A lot of people are commenting on wanting more books with older, college-aged teens. I am not sure why there aren’t more books like that out there.
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Holy crap, Janice! I’m so impressed that you didn’t even buy or start this until after Angie’s review, and yours is already up. That right there says something pretty big as far as I’m concerned. The fact that this is New Adult with a slow build up has me really wanting to check it out. I do get uncomfortable reading about assault, but sometimes I think you have to be uncomfortable to really challenge yourself and your mindset/worldview. Knowing it has a strong female message makes me sure it’ll be worth the discomfort!
That’s right, behold the power! (Actually I think I read it on a Tues-Wed, and then this post came up 6 days later). You should check it out I think. 🙂
These comments make me happy.
I also bought this after reading Angie’s review. The whole new adult thing really appeals to me, being a new adult myself and also desperately wanting to relive college — like I was never one of those students who studied all the time and my GPA did not suffer either (yay photographic memory for things that interest me). So yes, college was like my personal utopia.
Also I am glad you mention the attempted rape, as how authors deal with that sensitive topic interests me and I like reviewing those sorts of books because I can use them as a teaching moment in my review (the steps to take if you are raped, like getting to the hospital and getting the kit done and also getting the STD prevention meds) so yes, thanks for that.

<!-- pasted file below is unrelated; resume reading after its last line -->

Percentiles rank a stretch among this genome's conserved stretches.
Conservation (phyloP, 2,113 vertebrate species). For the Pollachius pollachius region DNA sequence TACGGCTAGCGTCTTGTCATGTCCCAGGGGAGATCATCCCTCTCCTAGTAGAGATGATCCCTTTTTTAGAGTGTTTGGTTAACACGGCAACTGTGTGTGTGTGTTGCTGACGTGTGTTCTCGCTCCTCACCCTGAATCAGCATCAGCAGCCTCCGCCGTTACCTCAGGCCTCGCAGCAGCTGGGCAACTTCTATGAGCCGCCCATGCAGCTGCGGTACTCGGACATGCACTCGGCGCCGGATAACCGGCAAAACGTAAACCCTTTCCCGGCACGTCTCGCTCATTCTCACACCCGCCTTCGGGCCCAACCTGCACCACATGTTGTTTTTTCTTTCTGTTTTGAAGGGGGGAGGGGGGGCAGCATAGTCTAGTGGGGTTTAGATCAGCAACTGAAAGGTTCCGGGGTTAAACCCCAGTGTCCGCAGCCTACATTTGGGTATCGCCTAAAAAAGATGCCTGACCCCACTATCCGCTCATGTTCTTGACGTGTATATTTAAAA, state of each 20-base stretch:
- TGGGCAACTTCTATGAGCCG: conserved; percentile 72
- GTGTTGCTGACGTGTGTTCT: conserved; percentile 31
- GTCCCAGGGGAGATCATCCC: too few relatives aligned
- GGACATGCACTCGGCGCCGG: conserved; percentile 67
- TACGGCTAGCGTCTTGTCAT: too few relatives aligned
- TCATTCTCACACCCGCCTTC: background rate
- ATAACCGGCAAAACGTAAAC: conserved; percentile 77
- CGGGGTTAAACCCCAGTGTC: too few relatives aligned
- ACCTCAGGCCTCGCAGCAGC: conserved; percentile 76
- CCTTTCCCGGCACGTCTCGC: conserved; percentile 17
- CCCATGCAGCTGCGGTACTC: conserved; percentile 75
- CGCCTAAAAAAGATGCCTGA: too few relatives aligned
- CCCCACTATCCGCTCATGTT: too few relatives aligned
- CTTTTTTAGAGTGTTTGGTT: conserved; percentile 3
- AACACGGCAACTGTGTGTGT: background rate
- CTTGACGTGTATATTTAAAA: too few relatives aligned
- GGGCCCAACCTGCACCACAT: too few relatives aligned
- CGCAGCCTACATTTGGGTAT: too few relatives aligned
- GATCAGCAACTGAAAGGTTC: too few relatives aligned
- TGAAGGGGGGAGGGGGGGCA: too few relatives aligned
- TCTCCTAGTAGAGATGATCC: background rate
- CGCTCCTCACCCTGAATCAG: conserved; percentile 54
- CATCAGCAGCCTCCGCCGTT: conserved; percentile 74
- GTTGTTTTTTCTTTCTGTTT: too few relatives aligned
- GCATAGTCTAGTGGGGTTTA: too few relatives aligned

Yes. World, bring me more New Adult please.
Ha, your experience sounds good. I liked college for feeling like I could finally be myself – everyone knew everyone in my town in HS and I always felt like I was under a spotlight there. In college I could blend in — so refreshing.
That’s a good approach to reviewing books that have those moments in them. My deal here is that someone has commented on my livejournal that they wanted to be warned of sexual assault within a story because they do have sensitivity to it, and I’ve always remembered that.
Like you I totally went out and bought this one before I even finished reading Angie’s review. Devoured it in a single sitting if you can believe it and I really enjoyed it. So much more than I was expecting and I just loved the characters, the setting, everything.
And yes!! More New Adult publishers! I’d buy those books in a heartbeat.
Yup. When Angie gets excited over a book I tend to listen. I can believe you read it in one sitting — the only reason I didn’t was that the Husband tends to make sure I get sleep (infuriating man).
Let’s hope that publishers are listening in on all of us discussing how we want more New Adult! 😀